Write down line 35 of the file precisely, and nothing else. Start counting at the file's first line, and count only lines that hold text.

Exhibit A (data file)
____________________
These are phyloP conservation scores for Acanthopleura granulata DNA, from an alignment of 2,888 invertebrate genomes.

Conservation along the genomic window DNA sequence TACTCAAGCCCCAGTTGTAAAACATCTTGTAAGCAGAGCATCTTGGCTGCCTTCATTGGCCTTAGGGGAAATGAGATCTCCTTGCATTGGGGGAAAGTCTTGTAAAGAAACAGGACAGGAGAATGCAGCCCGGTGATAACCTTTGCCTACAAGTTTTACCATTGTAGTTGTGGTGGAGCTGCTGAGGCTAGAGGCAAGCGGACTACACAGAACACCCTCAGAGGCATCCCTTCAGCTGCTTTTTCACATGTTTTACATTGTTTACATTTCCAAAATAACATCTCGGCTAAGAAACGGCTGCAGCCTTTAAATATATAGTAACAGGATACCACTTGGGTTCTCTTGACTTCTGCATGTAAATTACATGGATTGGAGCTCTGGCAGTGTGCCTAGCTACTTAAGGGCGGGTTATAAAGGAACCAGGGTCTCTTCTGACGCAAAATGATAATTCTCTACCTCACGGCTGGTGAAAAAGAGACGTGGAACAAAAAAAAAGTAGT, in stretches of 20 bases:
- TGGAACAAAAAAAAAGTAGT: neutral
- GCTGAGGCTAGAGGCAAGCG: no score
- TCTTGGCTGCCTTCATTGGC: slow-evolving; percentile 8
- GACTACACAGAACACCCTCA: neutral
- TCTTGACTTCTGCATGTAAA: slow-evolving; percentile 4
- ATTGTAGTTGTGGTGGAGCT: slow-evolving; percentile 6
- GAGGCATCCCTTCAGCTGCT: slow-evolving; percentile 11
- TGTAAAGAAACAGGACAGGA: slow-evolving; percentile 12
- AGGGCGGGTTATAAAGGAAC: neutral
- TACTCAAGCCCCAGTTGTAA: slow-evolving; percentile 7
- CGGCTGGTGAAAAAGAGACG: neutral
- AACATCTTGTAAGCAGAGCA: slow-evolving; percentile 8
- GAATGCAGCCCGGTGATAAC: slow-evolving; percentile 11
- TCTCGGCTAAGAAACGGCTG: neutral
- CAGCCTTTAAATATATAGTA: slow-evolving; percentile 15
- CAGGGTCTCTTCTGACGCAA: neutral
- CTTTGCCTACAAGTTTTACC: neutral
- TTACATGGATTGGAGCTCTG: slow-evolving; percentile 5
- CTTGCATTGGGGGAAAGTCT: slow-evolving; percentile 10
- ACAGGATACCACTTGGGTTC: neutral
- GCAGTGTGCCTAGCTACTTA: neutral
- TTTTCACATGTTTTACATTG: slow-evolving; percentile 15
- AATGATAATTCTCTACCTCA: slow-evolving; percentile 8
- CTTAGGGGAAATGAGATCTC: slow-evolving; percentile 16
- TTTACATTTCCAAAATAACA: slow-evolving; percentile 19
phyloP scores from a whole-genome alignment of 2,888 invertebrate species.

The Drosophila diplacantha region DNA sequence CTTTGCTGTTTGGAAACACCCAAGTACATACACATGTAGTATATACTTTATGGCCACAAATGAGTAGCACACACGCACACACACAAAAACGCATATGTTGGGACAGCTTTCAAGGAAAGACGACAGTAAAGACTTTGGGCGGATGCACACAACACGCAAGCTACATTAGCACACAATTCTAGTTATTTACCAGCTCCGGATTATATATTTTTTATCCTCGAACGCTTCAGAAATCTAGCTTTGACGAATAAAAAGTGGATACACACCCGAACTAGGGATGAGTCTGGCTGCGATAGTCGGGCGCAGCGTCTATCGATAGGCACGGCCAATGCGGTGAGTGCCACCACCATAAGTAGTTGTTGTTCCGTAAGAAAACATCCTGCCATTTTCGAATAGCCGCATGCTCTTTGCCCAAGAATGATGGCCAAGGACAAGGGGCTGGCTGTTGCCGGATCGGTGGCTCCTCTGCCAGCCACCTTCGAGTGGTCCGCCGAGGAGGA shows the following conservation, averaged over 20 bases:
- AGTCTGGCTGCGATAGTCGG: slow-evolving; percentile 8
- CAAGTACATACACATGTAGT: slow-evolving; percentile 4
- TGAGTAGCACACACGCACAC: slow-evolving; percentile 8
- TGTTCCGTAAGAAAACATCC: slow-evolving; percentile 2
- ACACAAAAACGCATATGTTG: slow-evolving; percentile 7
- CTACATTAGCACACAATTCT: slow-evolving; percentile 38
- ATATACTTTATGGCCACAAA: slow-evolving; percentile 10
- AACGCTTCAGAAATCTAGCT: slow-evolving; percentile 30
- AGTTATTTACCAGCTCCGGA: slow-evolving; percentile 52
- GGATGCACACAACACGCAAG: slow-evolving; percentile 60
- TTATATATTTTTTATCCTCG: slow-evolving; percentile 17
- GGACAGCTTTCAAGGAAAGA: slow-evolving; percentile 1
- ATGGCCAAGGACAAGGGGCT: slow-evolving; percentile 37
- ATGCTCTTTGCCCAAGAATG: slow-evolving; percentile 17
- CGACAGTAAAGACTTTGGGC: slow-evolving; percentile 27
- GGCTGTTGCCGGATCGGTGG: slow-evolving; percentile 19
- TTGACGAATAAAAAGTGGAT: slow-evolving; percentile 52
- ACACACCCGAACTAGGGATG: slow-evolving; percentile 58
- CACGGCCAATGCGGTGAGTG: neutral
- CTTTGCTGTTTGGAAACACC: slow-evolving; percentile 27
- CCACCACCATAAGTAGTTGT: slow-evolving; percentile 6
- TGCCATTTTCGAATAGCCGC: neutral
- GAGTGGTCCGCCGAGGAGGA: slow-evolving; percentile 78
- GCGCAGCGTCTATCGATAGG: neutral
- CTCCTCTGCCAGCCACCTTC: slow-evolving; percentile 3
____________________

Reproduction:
- CTACATTAGCACACAATTCT: slow-evolving; percentile 38